The Dream Syndicate at Independent SF – December 16, 2017

The Dream Syndicate at the Independent SF
The Dream Syndicate at the Independent SF

My last rock show of the 2017 was Dream Syndicate at the Independent in SF, last Saturday, December 16. Dream Syndicate does not hold any particular significance for me (in fact I only bought the tickets because I thought The Muffs were opening) but it proved to be a meaningful and satisfying way to end the year in music. Dream Syndicate are an American Rock and Roll band from the 80s, who hadn’t performed in 20+ years, and suddenly reformed in 2012. I had not listened to Dream Syndicate before this year, but after checking them out on YouTube, and streaming some albums on Spotify, I was pretty sure this would be a good show. My hit was that in spite of, or because of, the intervening years, Dream Syndicate were fired up, having fun, and ready to rock. This turned out to be the case.

I wanted to get to SF a couple of hours before the show, and spend some time walking around the Haight and some of the places I used to hang out. The year I moved to San Francisco, 1984, was the year Dream Syndicate recorded their second studio album, Medicine Show, in San Francisco. In 1988 I moved to a studio apartment on Scott Street, just around the block from the Independent, which at that time was called the Kennel Club. I saw dozens of shows at the Kennel Club in the 80s and 90s, and this would be my first time back in that space in quite a while. That section of Divisadero used to be pretty sketchy – but you know the story – now it’s packed with trendy looking eateries and bars.

The Independent has changed somewhat, too, though the space was fundamentally similar. The main change was relocating the bar, which was in the center of the club, to the back wall opposite the stage, which to be honest is a better layout.

As I mentioned, I bought the tickets by mistake, because I thought the Muffs – who I adore – were going to be the supporting act. I guess I didn’t read the fine print closely enough, because the Muffs were not on this part of the tour, which I didn’t find out until a day or two before the show, much to my disappointment. The actual opening act for Saturday’s show was Psychic Temple, a rock combo led by Chris Schlarb. Schlarb looked like a 70s icon with long wavy hair, sunglasses and a white suit. He told a lot of dorky jokes, and shared some interesting anecdotes about Don Henley. I didn’t really connect with Psychic Temple, but they were some fine musicians. There were strains of early Traffic as well as Steely Dan. They had a pretty awesome pedal steel player, and the keyboard player doubled on violin. So they were a perfectly enjoyable opening act.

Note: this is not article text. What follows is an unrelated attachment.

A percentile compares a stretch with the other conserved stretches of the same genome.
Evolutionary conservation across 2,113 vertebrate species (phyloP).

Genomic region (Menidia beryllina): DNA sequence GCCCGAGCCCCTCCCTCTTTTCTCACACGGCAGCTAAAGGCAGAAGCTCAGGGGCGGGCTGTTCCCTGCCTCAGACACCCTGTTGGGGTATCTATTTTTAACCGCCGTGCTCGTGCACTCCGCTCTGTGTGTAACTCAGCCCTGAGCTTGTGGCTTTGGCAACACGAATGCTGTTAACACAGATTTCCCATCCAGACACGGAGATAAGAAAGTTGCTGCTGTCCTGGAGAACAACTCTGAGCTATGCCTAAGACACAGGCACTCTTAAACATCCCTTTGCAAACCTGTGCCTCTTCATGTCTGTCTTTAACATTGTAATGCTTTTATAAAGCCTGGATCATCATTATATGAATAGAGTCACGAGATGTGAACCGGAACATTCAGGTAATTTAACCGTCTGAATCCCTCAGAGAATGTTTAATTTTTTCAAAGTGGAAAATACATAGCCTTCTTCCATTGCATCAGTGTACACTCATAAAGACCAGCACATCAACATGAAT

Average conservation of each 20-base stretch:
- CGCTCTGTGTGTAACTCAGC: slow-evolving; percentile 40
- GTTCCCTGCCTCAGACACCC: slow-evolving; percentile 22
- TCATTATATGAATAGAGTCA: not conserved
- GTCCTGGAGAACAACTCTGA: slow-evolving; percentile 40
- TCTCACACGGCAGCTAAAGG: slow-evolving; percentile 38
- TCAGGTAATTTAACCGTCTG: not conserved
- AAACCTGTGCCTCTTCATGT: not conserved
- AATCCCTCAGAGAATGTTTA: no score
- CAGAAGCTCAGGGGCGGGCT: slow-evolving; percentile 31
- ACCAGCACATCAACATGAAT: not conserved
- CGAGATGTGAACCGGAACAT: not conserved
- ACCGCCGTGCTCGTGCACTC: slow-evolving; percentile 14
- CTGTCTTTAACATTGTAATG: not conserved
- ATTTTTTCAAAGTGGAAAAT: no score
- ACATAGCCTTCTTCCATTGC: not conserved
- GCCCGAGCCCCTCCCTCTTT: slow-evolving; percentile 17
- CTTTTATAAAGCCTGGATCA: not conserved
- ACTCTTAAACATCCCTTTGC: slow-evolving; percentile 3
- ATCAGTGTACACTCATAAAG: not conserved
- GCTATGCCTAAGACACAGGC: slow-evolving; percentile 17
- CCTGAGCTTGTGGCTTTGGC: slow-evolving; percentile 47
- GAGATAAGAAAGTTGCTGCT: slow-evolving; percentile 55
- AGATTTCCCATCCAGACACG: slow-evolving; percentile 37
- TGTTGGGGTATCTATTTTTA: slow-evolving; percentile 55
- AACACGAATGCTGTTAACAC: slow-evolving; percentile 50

I was pretty amused at the crowd. It’s been a while since I’ve been to a show with so many old guys and gals. I mean, it was nice in a way to be surrounded by folks in my age bracket, out for a night of rock and roll. But a lot of the bands I follow tend to have a younger audience. I struck up a conversation with a couple of guys who like me had attended shows there in the 80s and 90s. The one guy told us how he lived in the building next door to the Kennel Club, and he would climb onto the roof of the club, and watch shows through the skylight. We looked up to the cieling, and there was his skylight, still intact!

So this show was the end of a year or so of touring for the Dream Syndicate, and it was clear they intended to go out on a high note. Musically, Dream Syndicate is pretty straightforward, grungy rock. They have a fat, bluesy stoner sound, reminiscent of Velvet Underground or Tom Petty. The rhythm section of Mark Walton on bass and Dennis Duck on drums were killing it, laying down a driving foundation. Wynn and Jason Victor on guitar crunched, squealed and jammed with distorted abandon. Thematically Steve Wynn’s songs deal with low lives, sex and love, alienation, self-doubt, e.g. all the basic American themes. The songs are built on some great hooks, Wynn’s angst-y howls, and relentless and often lengthy jams. It all works rather beautifully, and I was totally satisfied.

There were a number of special (very special?) guests joining the performance. Steve Cacavas who has worked with Dream Syndicate as a producer played the keyboards. Linda Pitmon joined about halfway through to provide vocals on Filter Me Through You from their latest album, How Did I Find Myself Here. Medicine Show was a real barn burner. The set ended with Days of Wine and Roses which was similarly devastating. They played a couple more songs for an encore and then they brought out Kendra Smith, one of the founding band members, who provided vocals for her contribution to How Did I Find Myself Here, appropriately titled Kendra’s Dream. Not being an old-time Dream Syndicate fan, it didn’t have quite the significance for me, but it was pretty cool cuz I’m pretty sure Kendra did not appear at many other dates from this tour.

So, good-bye 2017. Glad it went out on a high musical note, with added bonus of visiting my old turf. Although 2017 sucked in many ways for the planet, and for me on a personal level, I did see and hear a lot of good music, which helped a lot. Here’s wishing for a better 2018 for all of us!

Skating Polly, Starcrawler at DNA Lounge

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This is my my late (again) review of a show I saw two weeks ago at DNA lounge in SF. Headliners were my faves Skating Polly, and also a wild, fresh band out of LA named Starcrawler. The show was on a Sunday night and as per usual I was on my own. It was a two-hour drive from my home near Santa Cruz, and I was excited about eating at DNA pizzeria. I ordered two slices and a coffee and kicked back at a table. There were a lot of cool posters up on the wall, and through a side door into the nightclub next door I could see the stage. After a while a prog rock band started their set which I assumed was Lower Self, the first band on the bill. I wasn’t that into them, so I kicked back and watched through the doorway (and on closed circuit tv) for a while, since I knew it would be a long night.